UCLA shows in comeback vs. Arizona State how it could be built for March

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Ben Bolch
·4 min read
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UCLA forward Mac Etienne, left, celebrates with guard Jaylen Clark (0).
UCLA forward Mac Etienne, left, celebrates with guard Jaylen Clark after Clark made a free throw with 1.4 seconds left to lift the Bruins to an 80-79 win over Arizona State on Saturday. (Ashley Landis / Associated Press)

It was the sort of celebration usually reserved for March, in some cramped, faraway locker room.

This one started inside the familiar confines of Pauley Pavilion on Saturday after UCLA’s most exhilarating victory of the season. Athletic director Martin Jarmond made a short speech in the locker room before unveiling the ball he had been hiding behind his back. Jarmond held it out, presenting it to Mick Cronin in commemoration of his 400th coaching victory in Division I.

Guard David Singleton bounded from his seat, leading the charge as every player converged around Cronin and formed one joyous, hopping mass, roaring and laughing about the implausibility of it all.

The Bruins had spotted Arizona State the game’s first 10 points and couldn’t do much of anything to stop the Sun Devils’ small, quick guards. The Bruins kept turning the ball over. The Bruins trailed until the final second.

The Bruins won.

“It was an ugly start and it was an ugly game,” forward Cody Riley said after his team had completed the comeback for an 80-79 victory, “but we just kept fighting.”

Along the way, UCLA gave itself a template for carrying this late-season joyride into the NCAA tournament. Never give up, even when everything is going wrong and the scoreboard shows you’re trailing by seven points with less than four minutes to play.

It would have been easy for shoulders to slump and heads to sag after Bruins guard Jules Bernard drove into the lane and had his shot blocked, triggering an Arizona State fast break that ended with Kimani Lawrence throwing down a dunk and getting fouled. Lawrence’s free throw gave the Sun Devils a 77-70 lead and appeared to end UCLA’s hopes of pulling into a tie with USC atop the Pac-12 Conference standings.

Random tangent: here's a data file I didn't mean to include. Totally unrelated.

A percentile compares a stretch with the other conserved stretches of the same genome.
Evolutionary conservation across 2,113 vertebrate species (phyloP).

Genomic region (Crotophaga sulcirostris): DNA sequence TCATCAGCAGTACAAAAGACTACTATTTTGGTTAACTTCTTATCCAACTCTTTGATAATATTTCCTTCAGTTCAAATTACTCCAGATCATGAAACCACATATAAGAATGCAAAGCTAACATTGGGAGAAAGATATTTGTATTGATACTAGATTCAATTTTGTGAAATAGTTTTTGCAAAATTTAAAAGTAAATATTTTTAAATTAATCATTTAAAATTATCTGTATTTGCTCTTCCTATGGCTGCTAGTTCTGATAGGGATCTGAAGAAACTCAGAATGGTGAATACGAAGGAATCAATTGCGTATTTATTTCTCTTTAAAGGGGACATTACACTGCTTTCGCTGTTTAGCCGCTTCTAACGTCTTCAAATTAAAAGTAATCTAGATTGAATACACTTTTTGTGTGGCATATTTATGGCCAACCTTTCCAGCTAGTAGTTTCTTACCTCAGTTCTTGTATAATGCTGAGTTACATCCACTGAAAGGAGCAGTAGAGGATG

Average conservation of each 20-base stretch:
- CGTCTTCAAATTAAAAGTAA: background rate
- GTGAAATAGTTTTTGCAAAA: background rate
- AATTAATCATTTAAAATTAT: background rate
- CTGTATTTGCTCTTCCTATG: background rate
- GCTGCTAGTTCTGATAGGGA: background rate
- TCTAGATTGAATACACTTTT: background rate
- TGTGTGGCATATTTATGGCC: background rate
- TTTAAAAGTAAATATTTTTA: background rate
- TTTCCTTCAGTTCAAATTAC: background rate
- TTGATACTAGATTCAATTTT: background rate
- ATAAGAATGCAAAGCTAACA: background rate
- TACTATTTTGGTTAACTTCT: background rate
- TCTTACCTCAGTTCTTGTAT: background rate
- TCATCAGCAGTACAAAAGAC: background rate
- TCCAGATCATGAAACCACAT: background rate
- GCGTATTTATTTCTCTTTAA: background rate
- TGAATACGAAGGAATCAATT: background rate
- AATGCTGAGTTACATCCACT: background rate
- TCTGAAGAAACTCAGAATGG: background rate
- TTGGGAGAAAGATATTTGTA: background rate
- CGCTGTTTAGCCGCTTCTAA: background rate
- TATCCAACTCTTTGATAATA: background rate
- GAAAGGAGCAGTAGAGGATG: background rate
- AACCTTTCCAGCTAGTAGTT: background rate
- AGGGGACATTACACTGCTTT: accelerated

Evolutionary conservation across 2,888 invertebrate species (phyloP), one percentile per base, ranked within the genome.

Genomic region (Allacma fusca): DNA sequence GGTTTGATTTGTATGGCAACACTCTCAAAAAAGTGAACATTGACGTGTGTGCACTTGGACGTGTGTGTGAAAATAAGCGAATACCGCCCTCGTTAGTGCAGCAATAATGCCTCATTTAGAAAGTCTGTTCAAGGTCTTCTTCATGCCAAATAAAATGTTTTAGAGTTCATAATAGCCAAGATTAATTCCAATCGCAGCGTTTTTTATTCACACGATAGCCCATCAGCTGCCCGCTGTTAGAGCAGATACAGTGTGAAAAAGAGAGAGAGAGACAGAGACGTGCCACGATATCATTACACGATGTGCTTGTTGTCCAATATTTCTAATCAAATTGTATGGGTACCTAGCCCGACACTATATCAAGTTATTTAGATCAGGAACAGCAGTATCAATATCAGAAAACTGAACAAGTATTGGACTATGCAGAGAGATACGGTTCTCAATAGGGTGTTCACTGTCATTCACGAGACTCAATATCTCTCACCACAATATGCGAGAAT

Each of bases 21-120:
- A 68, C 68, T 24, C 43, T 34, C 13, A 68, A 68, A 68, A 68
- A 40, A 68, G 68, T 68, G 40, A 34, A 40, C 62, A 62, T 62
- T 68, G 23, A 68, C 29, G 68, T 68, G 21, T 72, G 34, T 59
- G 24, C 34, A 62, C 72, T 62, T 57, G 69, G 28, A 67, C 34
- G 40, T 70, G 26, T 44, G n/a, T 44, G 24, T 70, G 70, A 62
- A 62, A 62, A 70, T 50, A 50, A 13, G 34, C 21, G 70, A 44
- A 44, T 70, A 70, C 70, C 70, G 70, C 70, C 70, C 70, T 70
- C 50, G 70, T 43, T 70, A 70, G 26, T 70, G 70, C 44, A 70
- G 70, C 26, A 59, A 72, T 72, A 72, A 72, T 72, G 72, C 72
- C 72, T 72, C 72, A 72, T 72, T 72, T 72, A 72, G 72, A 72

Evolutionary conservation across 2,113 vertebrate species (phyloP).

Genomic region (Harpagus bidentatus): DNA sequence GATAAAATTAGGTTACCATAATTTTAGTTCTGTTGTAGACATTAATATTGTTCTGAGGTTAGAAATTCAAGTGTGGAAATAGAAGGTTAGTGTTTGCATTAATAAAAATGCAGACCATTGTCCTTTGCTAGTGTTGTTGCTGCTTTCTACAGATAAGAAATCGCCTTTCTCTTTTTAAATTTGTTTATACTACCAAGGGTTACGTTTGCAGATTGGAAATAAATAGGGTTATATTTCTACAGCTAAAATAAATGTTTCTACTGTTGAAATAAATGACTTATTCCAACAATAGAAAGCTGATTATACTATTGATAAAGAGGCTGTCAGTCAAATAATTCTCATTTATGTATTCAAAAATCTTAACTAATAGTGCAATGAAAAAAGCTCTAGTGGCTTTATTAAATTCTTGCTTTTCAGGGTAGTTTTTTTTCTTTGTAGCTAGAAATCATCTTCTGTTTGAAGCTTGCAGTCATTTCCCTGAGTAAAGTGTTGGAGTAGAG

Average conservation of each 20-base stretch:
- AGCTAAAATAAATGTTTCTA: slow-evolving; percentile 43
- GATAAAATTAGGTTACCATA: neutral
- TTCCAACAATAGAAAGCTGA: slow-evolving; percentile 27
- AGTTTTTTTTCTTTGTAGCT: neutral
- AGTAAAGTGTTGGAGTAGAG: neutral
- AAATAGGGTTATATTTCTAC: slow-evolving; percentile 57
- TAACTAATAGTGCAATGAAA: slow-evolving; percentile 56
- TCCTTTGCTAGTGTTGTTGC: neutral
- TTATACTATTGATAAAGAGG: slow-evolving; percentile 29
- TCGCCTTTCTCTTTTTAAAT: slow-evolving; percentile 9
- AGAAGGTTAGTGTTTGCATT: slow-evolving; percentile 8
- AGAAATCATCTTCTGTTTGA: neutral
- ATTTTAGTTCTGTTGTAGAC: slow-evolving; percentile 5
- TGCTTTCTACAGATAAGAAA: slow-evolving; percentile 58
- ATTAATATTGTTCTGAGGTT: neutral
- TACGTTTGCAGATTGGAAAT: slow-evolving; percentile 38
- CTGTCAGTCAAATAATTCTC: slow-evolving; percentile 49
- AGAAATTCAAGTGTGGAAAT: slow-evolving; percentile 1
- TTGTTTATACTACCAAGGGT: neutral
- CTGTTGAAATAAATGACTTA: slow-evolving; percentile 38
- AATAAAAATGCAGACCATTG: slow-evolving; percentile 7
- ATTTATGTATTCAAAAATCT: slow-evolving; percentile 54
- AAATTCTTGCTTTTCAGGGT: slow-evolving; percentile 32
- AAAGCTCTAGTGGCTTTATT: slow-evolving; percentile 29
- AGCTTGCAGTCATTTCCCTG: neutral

Nope.

The Bruins (16-5 overall, 12-3 Pac-12) got there after enjoying one reversal of fortune after another. Bernard made up for that wayward drive with a three-pointer. Riley shook off the foul trouble that limited him to 19 minutes with two free throws and a layup. Point guard Tyger Campbell, one of several Bruins defenders scorched by Arizona State’s Remy Martin, finally got the best of his counterpart in the final minute.

Cronin told his sparkplug that he needed to make a play and Campbell complied, stealing the ball from Martin and drawing a frustration foul with 39 seconds left and UCLA trailing by two points.

UCLA guard Tyger Campbell tries to drive past Arizona State guard Holland Woods.
UCLA guard Tyger Campbell, right, tries to drive past Arizona State guard Holland Woods during the second half of the Bruins' win Saturday. (Ashley Landis / Associated Press)

“I just got my hands in there when he drove right,” Campbell said, “and I just happened to get a good steal.”

Campbell sank the free throws to tie the score and Cronin called timeout to set up his defense in hopes of one more stop. He told his players to go into a 2-3 zone to prevent the Sun Devils from driving into the paint and forcing contact that would lead to a foul. The plan worked when Holland Woods took a three-pointer that missed and UCLA’s Jaime Jaquez Jr. snagged the rebound with 12 seconds to go.

Seeking more last-minute magic, Campbell drove into the lane for a runner. The ball bounced off the rim but Bruins guard Jaylen Clark was there, going up not once but twice with heavily contested putbacks. Clark got fouled on the second one with just 1.4 seconds left.

The freshman missed the first shot but made the second to give UCLA the only lead it needed, Clark getting swarmed by his teammates after the Sun Devils’ desperation half-court shot at the buzzer was well off the mark.

“It was just their night for a while,” Cronin said, “but the only thing that matters on that stat sheet is the final score.”

Other standouts had emerged for a team facing a miniscule margin for error with guard Chris Smith (season-ending knee injury) and forward Jalen Hill (personal reasons) out.

Freshman forward Mac Etienne made all three shots and all three free throws while playing admirable defense with Riley stuck on the bench for long stretches. Jaquez grabbed 10 rebounds. Singleton made two three-pointers off the bench.

It was the sort of collective effort that UCLA will need in its march toward a memorable March.

“You get in the NCAA tournament — hopefully we get there — you’ve got to realize the game’s never over,” Cronin said. “So a game like this you can draw upon, right? You know, here’s how we came back. We played [the final] 13 minutes with only one turnover against Arizona State. We got a shot up, we got to the foul line, we were able to stop the clock, we got better defensively.

“So hopefully it could help us down the road with our confidence if we’ve got to come from behind.”

This story originally appeared in Los Angeles Times.